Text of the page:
The Nativity was to be held on the stage of church – the first church for Holy Apostles. It was an old Lutheran church renovated to house our Greek Orthodox Christian family and served as such for most of my elementary years until the current structure was built.  The stage was in the basement of the church and the Nativity would be presented on an evening in December, shortly before Christmas.

We were to memorize our lines, mostly biblical passages, and our parents were to properly adorn us so that we could properly adore the baby Jesus.

Being an angelic host, I was crowned in an aluminum foil halo and a white, flowing gown.  I do not remember if I had wings, but, the wide, ample dolman sleeves  flared out in the most heavenly fashion when my arms were held straight out. I commanded earthly attention – or at least the attention of the flock of sheep.

Aunt Christina had a sewing machine and so she sewed my angelic costume.

I felt quite holy in it!

I memorized my speech.  A textbook first born overachiever, I eagerly learned my lines and was humbled by the importance of my role.  My biggest obstacle was not in the saying of the words, but, saying them so that they could be heard.

Fear not, for behold!

Fear not?  I was as frightened as a dormouse meeting a Christmas cat coming down the chimney.

Finally, dress rehearsal.  Dress rehearsals, to this day, are almost always disastrous, especially when they are Christmas pageants.  This one was no different.

The wise men, always a role coveted by the most mischievous of boys, misbehaved as if on cue,  as did the cane wielding shepherds, whose sticks, brandished as weapons,  were repeatedly confiscated.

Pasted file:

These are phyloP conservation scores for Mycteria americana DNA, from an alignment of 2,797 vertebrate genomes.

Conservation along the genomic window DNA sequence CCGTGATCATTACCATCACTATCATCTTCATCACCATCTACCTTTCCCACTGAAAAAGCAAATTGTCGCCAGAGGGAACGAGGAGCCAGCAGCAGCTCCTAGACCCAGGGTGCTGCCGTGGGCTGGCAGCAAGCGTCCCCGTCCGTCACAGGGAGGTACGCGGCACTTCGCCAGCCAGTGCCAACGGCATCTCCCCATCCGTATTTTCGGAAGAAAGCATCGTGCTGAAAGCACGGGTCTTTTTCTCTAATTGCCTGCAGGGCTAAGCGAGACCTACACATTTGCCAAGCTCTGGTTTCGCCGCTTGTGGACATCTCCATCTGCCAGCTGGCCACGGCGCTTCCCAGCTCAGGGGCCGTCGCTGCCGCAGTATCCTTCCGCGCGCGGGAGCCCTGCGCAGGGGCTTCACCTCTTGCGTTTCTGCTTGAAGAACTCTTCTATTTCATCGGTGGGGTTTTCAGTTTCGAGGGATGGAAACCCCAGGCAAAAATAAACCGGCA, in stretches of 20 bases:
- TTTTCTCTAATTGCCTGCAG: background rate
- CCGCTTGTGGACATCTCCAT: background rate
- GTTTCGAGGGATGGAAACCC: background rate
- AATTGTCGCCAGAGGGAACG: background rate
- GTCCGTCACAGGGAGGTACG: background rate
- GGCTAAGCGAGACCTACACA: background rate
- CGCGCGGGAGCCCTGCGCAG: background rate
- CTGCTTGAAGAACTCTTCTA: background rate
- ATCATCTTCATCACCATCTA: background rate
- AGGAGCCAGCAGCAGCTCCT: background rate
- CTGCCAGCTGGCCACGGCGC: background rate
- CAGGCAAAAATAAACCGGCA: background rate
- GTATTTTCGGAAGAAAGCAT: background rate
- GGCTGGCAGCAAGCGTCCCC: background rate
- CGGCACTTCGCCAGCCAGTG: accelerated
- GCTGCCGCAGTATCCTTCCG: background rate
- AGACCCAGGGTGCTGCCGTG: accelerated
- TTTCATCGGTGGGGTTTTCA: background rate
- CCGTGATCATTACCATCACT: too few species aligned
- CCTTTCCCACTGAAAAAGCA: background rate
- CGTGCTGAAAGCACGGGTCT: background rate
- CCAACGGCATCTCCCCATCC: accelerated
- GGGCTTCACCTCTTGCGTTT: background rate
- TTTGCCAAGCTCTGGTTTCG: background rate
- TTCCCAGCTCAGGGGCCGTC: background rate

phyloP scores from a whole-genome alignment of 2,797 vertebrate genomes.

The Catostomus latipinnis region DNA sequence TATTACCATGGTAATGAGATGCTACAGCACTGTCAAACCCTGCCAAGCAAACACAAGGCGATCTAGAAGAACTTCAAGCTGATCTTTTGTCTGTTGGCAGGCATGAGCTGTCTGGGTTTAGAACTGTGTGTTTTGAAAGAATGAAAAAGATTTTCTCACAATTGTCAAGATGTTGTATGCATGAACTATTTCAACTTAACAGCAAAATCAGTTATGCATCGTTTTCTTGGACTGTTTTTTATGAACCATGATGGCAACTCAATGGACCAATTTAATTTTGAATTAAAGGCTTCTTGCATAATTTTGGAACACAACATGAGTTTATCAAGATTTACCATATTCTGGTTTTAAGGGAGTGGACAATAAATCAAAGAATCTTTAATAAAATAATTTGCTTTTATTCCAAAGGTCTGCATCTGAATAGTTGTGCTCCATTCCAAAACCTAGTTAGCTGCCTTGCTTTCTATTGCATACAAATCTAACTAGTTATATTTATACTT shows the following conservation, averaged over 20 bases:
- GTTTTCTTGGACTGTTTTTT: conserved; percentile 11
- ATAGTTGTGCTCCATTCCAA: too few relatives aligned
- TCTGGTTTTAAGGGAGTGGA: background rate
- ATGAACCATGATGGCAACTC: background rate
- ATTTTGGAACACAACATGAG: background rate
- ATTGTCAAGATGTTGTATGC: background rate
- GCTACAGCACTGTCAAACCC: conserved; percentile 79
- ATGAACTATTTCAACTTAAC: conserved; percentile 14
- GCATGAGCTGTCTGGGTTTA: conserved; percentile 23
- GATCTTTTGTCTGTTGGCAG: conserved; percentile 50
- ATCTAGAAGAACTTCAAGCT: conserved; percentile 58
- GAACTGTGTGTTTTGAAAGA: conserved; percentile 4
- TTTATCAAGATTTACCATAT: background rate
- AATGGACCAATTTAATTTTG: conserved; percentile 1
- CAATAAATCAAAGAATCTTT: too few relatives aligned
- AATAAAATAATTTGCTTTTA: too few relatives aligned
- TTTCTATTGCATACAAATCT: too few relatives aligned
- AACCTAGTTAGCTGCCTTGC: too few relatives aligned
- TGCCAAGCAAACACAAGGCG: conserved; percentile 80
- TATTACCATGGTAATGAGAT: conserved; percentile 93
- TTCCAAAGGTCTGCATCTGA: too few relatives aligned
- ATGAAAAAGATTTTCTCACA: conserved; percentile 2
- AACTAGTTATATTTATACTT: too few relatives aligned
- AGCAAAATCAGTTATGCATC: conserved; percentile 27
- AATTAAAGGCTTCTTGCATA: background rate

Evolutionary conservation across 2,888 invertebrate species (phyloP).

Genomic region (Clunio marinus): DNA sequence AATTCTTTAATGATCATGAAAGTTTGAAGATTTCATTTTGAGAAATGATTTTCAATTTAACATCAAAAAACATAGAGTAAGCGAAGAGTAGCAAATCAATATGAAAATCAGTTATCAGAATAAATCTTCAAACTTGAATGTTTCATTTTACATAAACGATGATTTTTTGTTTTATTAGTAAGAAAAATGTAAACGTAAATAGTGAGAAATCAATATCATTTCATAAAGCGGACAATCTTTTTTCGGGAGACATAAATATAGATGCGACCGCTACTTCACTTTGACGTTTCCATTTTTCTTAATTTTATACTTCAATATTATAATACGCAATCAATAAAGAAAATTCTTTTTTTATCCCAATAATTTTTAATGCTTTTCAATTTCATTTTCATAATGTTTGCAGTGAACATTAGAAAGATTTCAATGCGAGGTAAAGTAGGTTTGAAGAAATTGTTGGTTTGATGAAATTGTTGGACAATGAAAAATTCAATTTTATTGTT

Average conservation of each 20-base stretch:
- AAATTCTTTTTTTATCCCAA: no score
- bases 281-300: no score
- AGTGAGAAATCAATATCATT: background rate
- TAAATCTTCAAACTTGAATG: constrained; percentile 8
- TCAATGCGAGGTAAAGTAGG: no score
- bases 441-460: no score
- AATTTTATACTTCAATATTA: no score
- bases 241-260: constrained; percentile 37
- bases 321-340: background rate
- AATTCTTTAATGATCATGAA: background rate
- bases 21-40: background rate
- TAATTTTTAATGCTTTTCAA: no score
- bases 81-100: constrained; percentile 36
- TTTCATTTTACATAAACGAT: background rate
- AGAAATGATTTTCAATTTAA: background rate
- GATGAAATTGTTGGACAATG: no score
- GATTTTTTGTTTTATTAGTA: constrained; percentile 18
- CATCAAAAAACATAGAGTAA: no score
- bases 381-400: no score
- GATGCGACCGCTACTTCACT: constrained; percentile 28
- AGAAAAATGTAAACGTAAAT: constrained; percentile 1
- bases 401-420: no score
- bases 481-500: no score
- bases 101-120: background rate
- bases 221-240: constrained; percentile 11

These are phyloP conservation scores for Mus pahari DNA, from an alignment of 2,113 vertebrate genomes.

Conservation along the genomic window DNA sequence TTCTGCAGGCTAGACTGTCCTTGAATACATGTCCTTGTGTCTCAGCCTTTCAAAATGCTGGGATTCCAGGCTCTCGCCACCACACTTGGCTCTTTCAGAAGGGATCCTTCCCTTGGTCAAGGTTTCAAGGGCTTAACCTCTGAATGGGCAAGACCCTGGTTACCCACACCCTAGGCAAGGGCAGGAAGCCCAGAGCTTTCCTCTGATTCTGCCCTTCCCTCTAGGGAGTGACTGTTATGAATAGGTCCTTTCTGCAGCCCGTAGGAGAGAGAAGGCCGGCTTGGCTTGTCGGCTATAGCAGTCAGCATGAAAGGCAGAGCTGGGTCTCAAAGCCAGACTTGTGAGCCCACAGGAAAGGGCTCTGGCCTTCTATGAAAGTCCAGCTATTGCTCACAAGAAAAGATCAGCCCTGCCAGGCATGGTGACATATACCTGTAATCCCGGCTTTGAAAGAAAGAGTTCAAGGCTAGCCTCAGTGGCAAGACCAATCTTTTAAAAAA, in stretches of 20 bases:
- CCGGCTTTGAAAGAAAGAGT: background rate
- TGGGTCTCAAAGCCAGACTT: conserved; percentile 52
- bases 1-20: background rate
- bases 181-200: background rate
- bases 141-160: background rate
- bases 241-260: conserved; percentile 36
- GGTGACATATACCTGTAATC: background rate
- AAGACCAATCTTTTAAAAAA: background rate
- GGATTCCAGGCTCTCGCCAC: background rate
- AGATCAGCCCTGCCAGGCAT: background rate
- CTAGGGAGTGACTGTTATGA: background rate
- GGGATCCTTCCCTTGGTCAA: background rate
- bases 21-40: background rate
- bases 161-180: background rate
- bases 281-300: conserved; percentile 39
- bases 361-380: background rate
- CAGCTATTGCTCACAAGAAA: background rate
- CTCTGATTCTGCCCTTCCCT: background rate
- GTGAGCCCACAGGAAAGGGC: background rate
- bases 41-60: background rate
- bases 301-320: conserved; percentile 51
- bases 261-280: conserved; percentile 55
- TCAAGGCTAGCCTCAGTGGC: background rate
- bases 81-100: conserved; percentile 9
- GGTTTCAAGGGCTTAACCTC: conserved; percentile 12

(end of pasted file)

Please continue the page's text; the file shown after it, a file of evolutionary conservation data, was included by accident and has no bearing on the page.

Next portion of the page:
A platform was hauled out so that the Angel of the Lord could rise above the lowly flock.  What were they thinking?  Was it not enough to expect a coherent proclamation of good tidings? Did I have to walk the plank to do it?

Fear not, for behold!

Fear not? Did they actually expect me to climb Mt. Holy Apostles just to deliver the message according to Luke?

The shepherds gathered, the sheep shephed,  and Father Bill decided to check on the pageant’s progress just as my father arrived to pick me up . . .  just as I commenced my heavenly ascent!

That is when I became a fallen angel.  Two or three steps up the heralding ramp and I tripped and tumbled, crashing to earth, denting my Reynolds Wrap halo with it’s glistening dust, as well as my already fragile ego.

Where was divine intervention?

I swear I heard the sheep giggle.

Adults rushed, as adults always do, when children want to fade into the woodwork.  I was examined for broken bones as helping hands attempted to disentangle me from my glorious gown.

The show must go on, so, slowly, s-l-o-w-l-y, ever so slowwwwwly,  I ascended toward the brightly shining star, finally reaching the peak of my performance  where I flapped my winsome sleeves, and peeped my proclamation, which, unfortunately, only the giggling sheep could hear.  The abiding shepherds could not hear me, nor could Father Bill or my father, Pete.

Again.

Most of the words became slurred in the swaddling clothes.

Again.

Tears pooled in my eyes as Father and Father huddled. My heavenly halo threatened to dangle into foiled doom. My earthly pride  sapped.

The priest came forward, his black robe preceding his purposeful steps. I felt a sermon at hand.  I had a most important speech, he sternly admonished.  Not only the shepherds, but, the entire world needed to hear St. Luke’s words.  “You must project your voice”, he projected.  Could I do it by Sunday night’s performance?